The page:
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TSN Senior Correspondent

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The Bank of Nova Scotia and Telus said they are pausing their sponsorships of Hockey Canada as a federal government committee continues to further scrutinize the organization’s response to a 2018 sexual assault allegation.

Canadian Tire, meantime, said the company is withdrawing its sponsorship support for the upcoming World Juniors tournament and re-evaluating its partnership with Hockey Canada.

“We have made the decision to pause our sponsorship of Hockey Canada until we are confident the right steps are being taken to improve the culture within the sport – both on and off the ice,” Scotiabank chief executive Brian Porter wrote in an open letter to Canadians that was emailed to media on Tuesday.

“I was appalled by the recent reports of alleged assault involving younger ambassadors of Canada’s game. The alleged behaviour in this current case is contrary to the beliefs and values that hockey is meant to embody, and those that we champion at Scotiabank, as Canada’s hockey bank.” 

Porter wrote that Scotiabank expects Hockey Canada to cooperate with a government audit of the organization.

Hockey Canada has several tiers of corporate partnerships and lists 25 premier, international and national partners on its website, including Esso, Nike, TSN and Tim Hortons. Scotiabank and Canadian Tire are among the organization’s international partners. Telus is a premier partner.

“Telus is pausing its sponsorship activation with Hockey Canada and the upcoming World Juniors tournament,” the company wrote in a statement sent to media on Tuesday. “We will redirect those funds to Canadian organizations that support women affected by sexual violence.”

Canadian Tire also responded to the Hockey Canada controversy.

“Canadian Tire Corp. is immediately withdrawing its sponsorship support for the upcoming men’s World Juniors and is re-evaluating its relationship with Hockey Canada,” the company wrote in a statement. “We are calling on Hockey Canada to do better and live up to their commitment to change the systemic culture of silence in our nation’s sport, and push to make it more inclusive and safe for all.”

Scotiabank’s Porter wrote that the bank will cancel its planned marketing and events at the upcoming IIHF World Junior Championship in Edmonton this August and redirect sponsorship investments to other programs, including the Hockey Canada Assist Fund, which is helping to eliminate financial barriers to hockey for young people, and the women’s world championship.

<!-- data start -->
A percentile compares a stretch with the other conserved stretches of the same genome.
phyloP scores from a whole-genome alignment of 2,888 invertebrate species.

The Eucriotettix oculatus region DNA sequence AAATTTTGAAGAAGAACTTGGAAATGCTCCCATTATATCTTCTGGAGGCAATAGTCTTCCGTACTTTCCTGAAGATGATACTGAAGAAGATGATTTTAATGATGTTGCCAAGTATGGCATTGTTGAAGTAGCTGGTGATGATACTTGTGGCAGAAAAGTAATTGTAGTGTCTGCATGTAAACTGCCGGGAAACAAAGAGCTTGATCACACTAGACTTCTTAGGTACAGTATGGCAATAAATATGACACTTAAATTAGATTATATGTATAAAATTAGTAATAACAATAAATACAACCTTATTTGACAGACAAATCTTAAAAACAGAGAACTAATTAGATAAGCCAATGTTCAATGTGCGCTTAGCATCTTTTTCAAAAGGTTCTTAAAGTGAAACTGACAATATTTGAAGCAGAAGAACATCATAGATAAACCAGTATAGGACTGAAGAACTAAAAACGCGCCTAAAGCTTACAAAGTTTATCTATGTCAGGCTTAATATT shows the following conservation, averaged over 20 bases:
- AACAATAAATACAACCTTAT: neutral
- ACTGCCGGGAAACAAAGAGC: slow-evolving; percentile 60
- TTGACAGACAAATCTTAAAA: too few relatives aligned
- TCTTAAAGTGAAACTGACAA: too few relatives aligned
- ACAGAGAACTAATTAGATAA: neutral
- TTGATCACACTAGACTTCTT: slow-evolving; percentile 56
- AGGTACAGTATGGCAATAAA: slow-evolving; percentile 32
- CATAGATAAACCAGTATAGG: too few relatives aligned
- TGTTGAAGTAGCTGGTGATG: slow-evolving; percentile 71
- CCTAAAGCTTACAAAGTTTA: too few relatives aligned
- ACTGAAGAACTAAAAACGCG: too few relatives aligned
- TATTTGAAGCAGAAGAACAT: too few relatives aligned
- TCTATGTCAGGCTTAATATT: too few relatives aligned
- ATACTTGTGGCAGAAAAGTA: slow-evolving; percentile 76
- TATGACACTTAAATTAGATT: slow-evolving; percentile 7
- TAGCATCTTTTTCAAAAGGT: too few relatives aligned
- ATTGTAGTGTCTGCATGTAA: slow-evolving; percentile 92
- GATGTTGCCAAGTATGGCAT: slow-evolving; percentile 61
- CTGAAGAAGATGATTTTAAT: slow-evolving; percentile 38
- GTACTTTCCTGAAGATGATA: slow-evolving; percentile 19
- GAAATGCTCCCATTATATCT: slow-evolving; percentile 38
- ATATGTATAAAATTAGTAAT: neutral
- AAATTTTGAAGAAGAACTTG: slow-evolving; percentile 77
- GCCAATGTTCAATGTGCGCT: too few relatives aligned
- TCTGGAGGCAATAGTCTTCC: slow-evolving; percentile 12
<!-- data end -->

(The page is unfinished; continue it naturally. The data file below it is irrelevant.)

The bank will also donate to the Canadian Women’s Foundation, a charity that supports women who are the victims of gender-based violence.

“The time for change is long overdue,” Porter wrote. “We call on Hockey Canada to move with a sense of urgency in order to ensure that the game we love is held to the highest standards and can truly be hockey for all.”

Hockey Canada released a statement Tuesday, saying the organization values its corporate relationships and understands decisions regarding their sponsorships.

“As we said to the Members of the Standing Committee on Canadian Heritage last week, Hockey Canada is on a journey to change the culture of our sport and to make it safer and more inclusive, both at the rink and in our communities,” the statement reads. “We have been on this journey for some time, but we agree that more needs to be done, and more quickly. This is a priority for our organization’s leaders, and with the work we are doing, and the changes we are planning, our intention is to ensure that Hockey Canada meets the standards that our many stakeholders have for us. Canadians will be hearing more about our actions in this regard.”

The Standing Committee on Canadian Heritage is scheduled to convene hearings in Ottawa on July 27 and 28 to obtain more information about an alleged sexual assault in 2018.

In a lawsuit filed in April that was settled by Hockey Canada weeks later, a woman, who is not identified in court records, alleged she was repeatedly assaulted in a London, Ont., hotel room following a Hockey Canada golf tournament and gala.

She alleged in her lawsuit that some of her attackers were members of Canada’s 2018 World Junior gold-medal winning team. The plaintiff had asked a judge to award $3.55 million. The amount of the settlement is unknown. The allegations against the players were never proven in court and none of the defendants filed a response.

In previous testimony before the committee, Hockey Canada president Scott Smith testified that the organization didn’t require players who attended the event in London to participate in its third-party investigation.

Federal Minister for Sport Pascale St-Onge told TSN in an interview last week that the government was freezing Hockey Canada’s federal funding moving forward until it meets a number of conditions, including signing up for a new federal agency that independently receives abuse complaints, investigates them, and levies sanctions when appropriate.

Also last week, the House of Commons unanimously approved a Bloc Quebecois motion to commission an independent investigation into Hockey Canada.

The National Hockey League announced May 26 it was opening an investigation into the allegations.